The greatest of these.
Welcome to Olneyville, a vibrant section of Providence founded on the banks of the Woonasquatucket River. Although the city is known for many things, including being the birthplace of the hot wiener, it’s best known for something far greater — being an accepting community. For generations, people from around the world have settled in Olneyville, each contributing to its unique character. In addition to its diverse population, Olneyville is home to many nonprofit agencies.
In his first public photo exhibit, Jason Boulay captures the moments shared by the people and nonprofits who call this lively community home. You can experience this collection for yourself, now through September 30, at United Way of Rhode Island.
A child listens intently from his mother’s lap as she reads him a story during Olneyville Library’s Providence Talks. This branch is part of the Providence Community Library, a nonprofit that cultivates meaningful partnerships and promotes vibrant neighborhoods.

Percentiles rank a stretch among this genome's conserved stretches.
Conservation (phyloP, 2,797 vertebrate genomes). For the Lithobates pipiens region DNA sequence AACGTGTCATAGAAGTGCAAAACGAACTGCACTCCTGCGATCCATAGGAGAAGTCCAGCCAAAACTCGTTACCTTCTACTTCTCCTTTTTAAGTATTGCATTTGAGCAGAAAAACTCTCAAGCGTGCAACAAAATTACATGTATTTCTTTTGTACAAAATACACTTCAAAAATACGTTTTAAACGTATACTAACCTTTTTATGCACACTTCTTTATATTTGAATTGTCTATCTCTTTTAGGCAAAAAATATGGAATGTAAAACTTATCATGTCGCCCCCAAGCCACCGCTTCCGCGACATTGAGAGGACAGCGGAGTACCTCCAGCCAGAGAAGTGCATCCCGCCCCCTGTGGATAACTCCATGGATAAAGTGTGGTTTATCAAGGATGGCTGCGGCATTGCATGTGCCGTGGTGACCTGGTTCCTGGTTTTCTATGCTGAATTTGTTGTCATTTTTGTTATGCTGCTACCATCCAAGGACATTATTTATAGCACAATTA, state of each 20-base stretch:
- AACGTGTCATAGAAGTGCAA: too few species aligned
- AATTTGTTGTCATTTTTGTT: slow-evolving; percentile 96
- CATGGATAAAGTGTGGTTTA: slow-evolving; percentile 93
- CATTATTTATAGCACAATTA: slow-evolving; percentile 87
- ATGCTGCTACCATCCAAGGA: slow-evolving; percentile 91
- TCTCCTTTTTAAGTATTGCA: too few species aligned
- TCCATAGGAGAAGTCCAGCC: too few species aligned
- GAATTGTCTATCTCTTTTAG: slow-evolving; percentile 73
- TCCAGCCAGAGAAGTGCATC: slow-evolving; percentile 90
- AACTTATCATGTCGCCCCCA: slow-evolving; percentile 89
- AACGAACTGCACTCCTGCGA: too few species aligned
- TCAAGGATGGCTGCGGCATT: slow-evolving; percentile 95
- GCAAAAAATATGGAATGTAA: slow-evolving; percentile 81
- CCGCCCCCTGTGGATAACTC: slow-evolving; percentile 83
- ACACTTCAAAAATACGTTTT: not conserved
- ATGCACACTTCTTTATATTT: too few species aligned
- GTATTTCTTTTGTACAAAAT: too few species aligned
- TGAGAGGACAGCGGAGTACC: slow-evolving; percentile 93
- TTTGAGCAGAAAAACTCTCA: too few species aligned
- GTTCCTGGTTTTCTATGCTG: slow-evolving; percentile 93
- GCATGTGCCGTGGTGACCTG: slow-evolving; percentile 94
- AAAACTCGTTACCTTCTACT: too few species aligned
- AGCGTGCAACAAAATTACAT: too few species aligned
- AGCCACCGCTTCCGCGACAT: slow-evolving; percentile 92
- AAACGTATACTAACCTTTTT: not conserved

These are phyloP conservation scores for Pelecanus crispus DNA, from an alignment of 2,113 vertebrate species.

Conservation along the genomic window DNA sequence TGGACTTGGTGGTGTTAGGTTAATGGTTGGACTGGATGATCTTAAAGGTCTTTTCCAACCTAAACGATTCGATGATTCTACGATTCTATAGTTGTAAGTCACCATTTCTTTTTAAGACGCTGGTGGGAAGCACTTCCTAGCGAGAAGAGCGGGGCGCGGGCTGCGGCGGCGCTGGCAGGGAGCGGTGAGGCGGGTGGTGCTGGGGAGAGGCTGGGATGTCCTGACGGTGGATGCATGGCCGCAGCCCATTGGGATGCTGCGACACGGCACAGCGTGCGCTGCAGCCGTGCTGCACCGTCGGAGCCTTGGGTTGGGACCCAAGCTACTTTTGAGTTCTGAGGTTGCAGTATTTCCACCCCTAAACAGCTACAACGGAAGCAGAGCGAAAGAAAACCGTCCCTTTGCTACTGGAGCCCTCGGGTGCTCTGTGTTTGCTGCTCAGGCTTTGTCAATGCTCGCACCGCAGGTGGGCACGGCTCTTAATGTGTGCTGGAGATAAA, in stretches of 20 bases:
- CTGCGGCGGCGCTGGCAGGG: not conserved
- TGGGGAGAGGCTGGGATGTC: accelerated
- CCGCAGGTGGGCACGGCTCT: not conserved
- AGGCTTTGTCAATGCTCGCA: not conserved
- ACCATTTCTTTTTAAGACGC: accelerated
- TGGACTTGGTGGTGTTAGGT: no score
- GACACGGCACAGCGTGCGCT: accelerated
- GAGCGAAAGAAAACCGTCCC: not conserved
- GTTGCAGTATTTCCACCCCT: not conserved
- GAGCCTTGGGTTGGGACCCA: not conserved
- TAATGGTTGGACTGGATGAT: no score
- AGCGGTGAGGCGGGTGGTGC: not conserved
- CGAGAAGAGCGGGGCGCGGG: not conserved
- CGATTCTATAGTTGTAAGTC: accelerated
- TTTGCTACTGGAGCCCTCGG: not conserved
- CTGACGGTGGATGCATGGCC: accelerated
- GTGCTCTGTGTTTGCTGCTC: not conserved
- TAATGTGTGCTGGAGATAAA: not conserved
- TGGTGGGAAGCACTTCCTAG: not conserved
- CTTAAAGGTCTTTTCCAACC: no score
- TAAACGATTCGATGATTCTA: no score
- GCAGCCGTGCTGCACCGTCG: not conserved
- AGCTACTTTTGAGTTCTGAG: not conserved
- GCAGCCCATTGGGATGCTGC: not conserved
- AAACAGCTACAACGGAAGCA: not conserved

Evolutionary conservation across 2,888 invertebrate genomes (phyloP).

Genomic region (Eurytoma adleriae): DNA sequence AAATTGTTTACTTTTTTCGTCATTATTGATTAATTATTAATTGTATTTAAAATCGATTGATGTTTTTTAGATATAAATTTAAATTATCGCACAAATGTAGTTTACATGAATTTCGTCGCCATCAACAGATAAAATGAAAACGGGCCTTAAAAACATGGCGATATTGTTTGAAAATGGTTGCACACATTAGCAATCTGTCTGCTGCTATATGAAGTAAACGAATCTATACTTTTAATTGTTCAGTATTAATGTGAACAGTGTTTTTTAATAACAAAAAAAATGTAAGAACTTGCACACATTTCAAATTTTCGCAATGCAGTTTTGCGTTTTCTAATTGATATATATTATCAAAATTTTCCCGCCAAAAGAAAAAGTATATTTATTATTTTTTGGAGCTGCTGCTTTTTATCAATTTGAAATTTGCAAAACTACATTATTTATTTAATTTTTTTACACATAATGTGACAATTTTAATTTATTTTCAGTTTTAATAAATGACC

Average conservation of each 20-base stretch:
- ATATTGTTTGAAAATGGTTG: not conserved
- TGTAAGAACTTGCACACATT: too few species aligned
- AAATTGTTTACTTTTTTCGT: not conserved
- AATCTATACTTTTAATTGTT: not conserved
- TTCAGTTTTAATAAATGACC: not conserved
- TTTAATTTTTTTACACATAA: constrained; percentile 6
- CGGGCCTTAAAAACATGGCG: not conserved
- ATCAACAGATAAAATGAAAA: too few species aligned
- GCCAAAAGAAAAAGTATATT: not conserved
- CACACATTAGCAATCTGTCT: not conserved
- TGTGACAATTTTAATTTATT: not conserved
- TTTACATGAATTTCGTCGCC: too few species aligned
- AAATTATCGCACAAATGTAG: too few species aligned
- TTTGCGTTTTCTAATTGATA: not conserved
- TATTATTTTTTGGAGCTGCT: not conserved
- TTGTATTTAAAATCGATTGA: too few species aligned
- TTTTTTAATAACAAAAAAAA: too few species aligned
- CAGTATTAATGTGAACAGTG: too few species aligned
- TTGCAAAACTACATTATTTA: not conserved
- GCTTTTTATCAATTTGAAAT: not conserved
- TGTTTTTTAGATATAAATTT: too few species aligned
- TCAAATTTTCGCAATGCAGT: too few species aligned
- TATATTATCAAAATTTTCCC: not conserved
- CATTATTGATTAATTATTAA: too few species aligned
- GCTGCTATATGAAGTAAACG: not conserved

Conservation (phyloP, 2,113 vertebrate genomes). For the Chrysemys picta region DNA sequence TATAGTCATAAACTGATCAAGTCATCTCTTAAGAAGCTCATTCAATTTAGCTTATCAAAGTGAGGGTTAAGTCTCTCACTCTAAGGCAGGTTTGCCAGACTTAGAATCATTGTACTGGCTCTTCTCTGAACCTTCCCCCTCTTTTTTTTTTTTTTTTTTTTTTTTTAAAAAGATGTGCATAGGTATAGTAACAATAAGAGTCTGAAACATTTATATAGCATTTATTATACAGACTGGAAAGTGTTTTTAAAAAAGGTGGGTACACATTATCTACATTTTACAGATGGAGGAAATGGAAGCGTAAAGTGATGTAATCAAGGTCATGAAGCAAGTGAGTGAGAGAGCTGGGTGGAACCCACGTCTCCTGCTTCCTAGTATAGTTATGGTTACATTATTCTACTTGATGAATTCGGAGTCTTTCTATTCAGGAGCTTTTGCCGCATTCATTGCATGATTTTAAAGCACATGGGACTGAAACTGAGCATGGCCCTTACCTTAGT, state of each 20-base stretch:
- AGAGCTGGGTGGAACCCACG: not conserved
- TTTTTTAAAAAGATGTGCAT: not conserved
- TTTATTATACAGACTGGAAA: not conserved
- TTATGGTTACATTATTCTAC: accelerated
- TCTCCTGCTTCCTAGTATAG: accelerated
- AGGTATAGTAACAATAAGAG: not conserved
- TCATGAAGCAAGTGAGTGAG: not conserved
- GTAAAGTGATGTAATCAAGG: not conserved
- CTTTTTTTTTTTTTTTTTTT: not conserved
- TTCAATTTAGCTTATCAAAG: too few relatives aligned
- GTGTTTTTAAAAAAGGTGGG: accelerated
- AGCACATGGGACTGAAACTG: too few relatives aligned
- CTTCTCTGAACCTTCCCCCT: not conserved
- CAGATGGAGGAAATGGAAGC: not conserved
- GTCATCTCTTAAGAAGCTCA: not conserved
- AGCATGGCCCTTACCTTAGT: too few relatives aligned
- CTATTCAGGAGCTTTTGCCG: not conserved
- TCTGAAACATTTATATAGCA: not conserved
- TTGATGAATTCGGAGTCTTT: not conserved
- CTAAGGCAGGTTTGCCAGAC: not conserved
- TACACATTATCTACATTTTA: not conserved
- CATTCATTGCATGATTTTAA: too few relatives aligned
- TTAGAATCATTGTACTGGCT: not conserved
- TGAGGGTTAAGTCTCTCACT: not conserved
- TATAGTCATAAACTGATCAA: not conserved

WEB OF WONDER
Two students conduct online research at the Manton Avenue Project clubhouse earlier this year. The nonprofit nurtures the unique potential of young people living in Providence’s Olneyville neighborhood.
SHAPES IN THE SAND
Students at William D’Abate Elementary School take turns drawing shapes in the sand during a lesson on mindfulness with the Center for Resilience. The nonprofit works to inspire success one moment at a time.
A MOMENT TOGETHER
A young girl watches as her mother points to a page in an activity book they’re reading at Olneyville Library’s Providence Talks. The Providence Community Library provides a welcoming, safe space for the city’s diverse population through its network of neighborhood libraries.
Shanon Smith, an instructor with the Center for Resilience, teaches students at William D’Abate Elementary School about perseverance and stress management. The nonprofit helps children empower themselves through the practice of mindfulness.
A Manton Avenue Project staff member helps two students with their online research at the nonprofit’s clubhouse. The nonprofit embraces the unique potential of young people living in Providence’s Olneyville neighborhood.
For more information on the photographs or United Way of Rhode Island’s work, please contact Jason Boulay.